Space is a breathtaking place, and with technology evolving, humans have been able to witness the spectacular view. The James Webb Space Telescope has recently taken a new stunning image of the Ring Nebula making it possible for us to view the beauty of space since it was launched in December 2021. The telescope has captured several remarkable sights which included never-before-seen celestial landmarks such as the Pillars of Creation, the Tarantula Nebula, and even the birth of a supernova. As with these incredible sights, the ring nebula in the newly released image is colourful and detailed and could alert astronomers to the death of the star. In fact, this telescope provided his two versions of the new image. One was taken with NIRCam (Near Infrared Camera) and the other with MIRI (Mid-Infrared Instrument). Photographs reveal the coiled filamentary structure of the inner ring, giving it a cloud-like appearance. Her 20,000 dense globules within the ring contain hydrogen molecules. The ring itself he consists of 10 or more arcs. There are also thin rings of polycyclic aromatic hydrocarbons (PAHs). Hot gas exists in the ring. The nebula itself is actually a dying star on its way from a red giant to a white dwarf.
"Planetary nebulae were once thought to be simple round objects with a single dying star at their centre," said Roger Wesson of Cardiff University in a NASA statement, looking through a small telescope. It is said that it was named because it looks like a blurry planet. Just a few thousand years ago, the star was a red giant that had lost most of its mass. As a final goodbye, the hot core ionises or heats this ejected gas, and the nebula responds with multicoloured light emissions. However, modern observations show that most planetary nebulae are breathtakingly complex. The question then arises: How do spherical stars create such complex and delicate nonspherical structures? "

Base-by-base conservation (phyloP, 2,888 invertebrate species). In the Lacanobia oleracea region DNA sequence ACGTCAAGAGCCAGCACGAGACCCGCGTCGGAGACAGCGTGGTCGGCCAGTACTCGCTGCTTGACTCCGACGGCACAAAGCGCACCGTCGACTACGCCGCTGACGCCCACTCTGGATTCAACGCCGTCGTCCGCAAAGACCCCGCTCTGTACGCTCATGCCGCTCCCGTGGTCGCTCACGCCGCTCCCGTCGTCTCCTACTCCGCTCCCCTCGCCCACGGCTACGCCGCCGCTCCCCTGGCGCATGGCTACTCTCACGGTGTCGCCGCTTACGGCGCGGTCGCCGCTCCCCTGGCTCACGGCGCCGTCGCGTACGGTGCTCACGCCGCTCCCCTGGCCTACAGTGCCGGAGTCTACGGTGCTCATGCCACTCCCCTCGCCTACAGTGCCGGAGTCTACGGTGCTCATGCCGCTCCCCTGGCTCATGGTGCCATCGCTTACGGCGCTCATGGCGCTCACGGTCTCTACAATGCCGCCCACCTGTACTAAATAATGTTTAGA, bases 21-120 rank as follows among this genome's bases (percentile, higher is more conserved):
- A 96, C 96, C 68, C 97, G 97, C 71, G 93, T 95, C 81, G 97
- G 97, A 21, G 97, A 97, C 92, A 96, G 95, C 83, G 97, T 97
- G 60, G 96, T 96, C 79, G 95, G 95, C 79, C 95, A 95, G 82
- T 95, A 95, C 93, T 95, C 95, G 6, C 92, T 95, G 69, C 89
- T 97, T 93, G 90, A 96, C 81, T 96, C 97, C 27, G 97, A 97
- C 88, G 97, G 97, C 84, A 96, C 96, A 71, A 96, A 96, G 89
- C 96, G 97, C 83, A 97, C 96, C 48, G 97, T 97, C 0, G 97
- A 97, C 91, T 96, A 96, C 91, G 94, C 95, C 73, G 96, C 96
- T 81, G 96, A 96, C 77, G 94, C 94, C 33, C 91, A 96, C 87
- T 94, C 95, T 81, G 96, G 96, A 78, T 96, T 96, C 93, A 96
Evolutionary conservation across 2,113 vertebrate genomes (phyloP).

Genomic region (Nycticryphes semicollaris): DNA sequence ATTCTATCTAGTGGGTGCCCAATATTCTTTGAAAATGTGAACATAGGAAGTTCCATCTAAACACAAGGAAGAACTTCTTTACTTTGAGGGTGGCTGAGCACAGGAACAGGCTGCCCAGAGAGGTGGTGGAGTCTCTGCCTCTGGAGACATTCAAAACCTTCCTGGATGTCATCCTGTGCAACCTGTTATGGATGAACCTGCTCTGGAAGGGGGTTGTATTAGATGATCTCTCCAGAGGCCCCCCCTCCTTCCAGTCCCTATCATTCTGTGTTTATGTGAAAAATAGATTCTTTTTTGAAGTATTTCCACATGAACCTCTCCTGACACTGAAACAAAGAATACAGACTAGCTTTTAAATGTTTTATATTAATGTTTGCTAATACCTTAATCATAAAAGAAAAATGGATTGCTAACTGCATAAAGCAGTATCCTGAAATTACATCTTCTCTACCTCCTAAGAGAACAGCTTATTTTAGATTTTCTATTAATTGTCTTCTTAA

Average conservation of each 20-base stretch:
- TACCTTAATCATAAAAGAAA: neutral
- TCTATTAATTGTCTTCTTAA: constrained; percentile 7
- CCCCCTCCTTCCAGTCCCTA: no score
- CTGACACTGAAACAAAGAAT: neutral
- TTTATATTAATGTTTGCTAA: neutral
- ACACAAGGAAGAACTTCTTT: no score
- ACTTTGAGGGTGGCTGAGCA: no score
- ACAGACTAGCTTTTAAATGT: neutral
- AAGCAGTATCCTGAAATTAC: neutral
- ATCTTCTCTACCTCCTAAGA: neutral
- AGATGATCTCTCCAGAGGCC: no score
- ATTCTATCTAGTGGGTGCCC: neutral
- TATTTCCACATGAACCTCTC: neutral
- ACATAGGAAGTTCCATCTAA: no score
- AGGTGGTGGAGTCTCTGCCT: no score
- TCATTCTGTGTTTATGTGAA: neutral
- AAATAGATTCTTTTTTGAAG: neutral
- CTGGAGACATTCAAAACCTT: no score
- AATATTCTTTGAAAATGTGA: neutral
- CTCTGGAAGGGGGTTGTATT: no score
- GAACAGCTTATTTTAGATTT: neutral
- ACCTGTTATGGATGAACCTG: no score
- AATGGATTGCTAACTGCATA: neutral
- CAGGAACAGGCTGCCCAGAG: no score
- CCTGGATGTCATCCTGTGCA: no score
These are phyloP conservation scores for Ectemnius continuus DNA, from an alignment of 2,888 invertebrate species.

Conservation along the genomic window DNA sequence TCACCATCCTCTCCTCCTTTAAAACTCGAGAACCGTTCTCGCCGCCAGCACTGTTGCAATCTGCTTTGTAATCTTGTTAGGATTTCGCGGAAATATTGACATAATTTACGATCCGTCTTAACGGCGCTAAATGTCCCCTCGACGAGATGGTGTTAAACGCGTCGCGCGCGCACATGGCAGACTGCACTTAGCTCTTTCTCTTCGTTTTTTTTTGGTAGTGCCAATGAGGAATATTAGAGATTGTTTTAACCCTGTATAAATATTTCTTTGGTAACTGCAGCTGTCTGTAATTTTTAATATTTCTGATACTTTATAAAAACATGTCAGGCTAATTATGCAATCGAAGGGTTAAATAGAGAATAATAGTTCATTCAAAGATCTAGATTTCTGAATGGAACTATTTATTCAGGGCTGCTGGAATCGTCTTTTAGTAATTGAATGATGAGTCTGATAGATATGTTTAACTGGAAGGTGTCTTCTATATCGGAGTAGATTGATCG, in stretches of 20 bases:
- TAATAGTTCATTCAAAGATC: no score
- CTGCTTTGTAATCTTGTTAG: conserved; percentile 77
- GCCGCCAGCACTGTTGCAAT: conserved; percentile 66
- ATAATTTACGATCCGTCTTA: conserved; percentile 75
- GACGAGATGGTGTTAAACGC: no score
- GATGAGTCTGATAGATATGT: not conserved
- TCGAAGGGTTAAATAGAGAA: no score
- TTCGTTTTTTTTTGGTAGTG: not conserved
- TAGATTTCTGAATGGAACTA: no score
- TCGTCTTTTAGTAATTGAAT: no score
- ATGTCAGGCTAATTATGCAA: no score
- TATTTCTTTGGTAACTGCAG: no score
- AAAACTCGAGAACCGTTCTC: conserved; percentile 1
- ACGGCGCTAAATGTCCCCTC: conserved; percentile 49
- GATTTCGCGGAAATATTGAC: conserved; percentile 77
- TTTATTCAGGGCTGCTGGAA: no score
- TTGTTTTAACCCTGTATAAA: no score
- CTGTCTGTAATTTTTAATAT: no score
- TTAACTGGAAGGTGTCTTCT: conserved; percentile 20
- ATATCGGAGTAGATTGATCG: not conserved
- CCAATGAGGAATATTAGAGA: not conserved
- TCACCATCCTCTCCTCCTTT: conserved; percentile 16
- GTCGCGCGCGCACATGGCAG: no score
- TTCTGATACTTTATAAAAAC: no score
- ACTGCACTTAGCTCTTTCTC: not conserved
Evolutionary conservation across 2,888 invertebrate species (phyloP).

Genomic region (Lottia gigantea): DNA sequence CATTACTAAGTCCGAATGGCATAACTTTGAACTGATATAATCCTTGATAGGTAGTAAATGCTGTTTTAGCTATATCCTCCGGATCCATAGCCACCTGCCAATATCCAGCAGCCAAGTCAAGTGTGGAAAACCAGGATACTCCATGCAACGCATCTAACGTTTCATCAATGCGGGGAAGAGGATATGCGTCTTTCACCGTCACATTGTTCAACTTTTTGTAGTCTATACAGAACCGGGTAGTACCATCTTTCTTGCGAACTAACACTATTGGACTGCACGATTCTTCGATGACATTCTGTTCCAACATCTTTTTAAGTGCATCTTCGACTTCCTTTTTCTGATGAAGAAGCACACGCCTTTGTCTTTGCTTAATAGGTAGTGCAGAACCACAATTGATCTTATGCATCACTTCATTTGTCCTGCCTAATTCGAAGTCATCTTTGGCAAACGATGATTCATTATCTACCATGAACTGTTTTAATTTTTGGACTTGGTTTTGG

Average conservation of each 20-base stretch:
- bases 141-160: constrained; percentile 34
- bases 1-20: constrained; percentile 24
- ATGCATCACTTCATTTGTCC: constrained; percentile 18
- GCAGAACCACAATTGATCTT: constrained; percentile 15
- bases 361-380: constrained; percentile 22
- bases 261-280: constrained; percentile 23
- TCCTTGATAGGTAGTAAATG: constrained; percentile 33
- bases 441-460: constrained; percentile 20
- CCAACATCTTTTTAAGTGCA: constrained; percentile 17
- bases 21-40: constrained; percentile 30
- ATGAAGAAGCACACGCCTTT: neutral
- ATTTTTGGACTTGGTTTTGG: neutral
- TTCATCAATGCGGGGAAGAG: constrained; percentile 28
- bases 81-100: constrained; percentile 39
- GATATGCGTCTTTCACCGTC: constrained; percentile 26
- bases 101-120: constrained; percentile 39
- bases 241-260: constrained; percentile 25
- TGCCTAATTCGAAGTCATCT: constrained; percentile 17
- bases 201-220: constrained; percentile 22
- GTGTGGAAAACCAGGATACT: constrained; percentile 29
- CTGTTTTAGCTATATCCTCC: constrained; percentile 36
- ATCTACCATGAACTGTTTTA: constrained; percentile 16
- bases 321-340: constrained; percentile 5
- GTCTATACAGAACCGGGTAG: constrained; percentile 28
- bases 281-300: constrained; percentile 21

Only 2,000 light-years from Earth, the Ring Nebula lies at the centre of the constellation Lyra and has been known since 1779. It can be easily spotted with binoculars or an amateur telescope. “When I first saw the images, I was blown away by the level of detail,” explains Wesson. The nebula's eponymous bright ring is made up of about 20,000 clumps of dense molecular hydrogen gas, each about the same mass as Earth. Within the ring are narrow emission bands of polycyclic aromatic hydrocarbons (PAHs), complex carbonaceous molecules not expected to form in the ring nebula. Outside the bright ring, you can see strange "spikes" pointing directly from the central star. It is clearly visible in the infrared, but very faint in Hubble Space Telescope images. This is likely because the molecules form in the shadows of the densest parts of the ring, where they are shielded from direct, intense radiation from the hot central star. "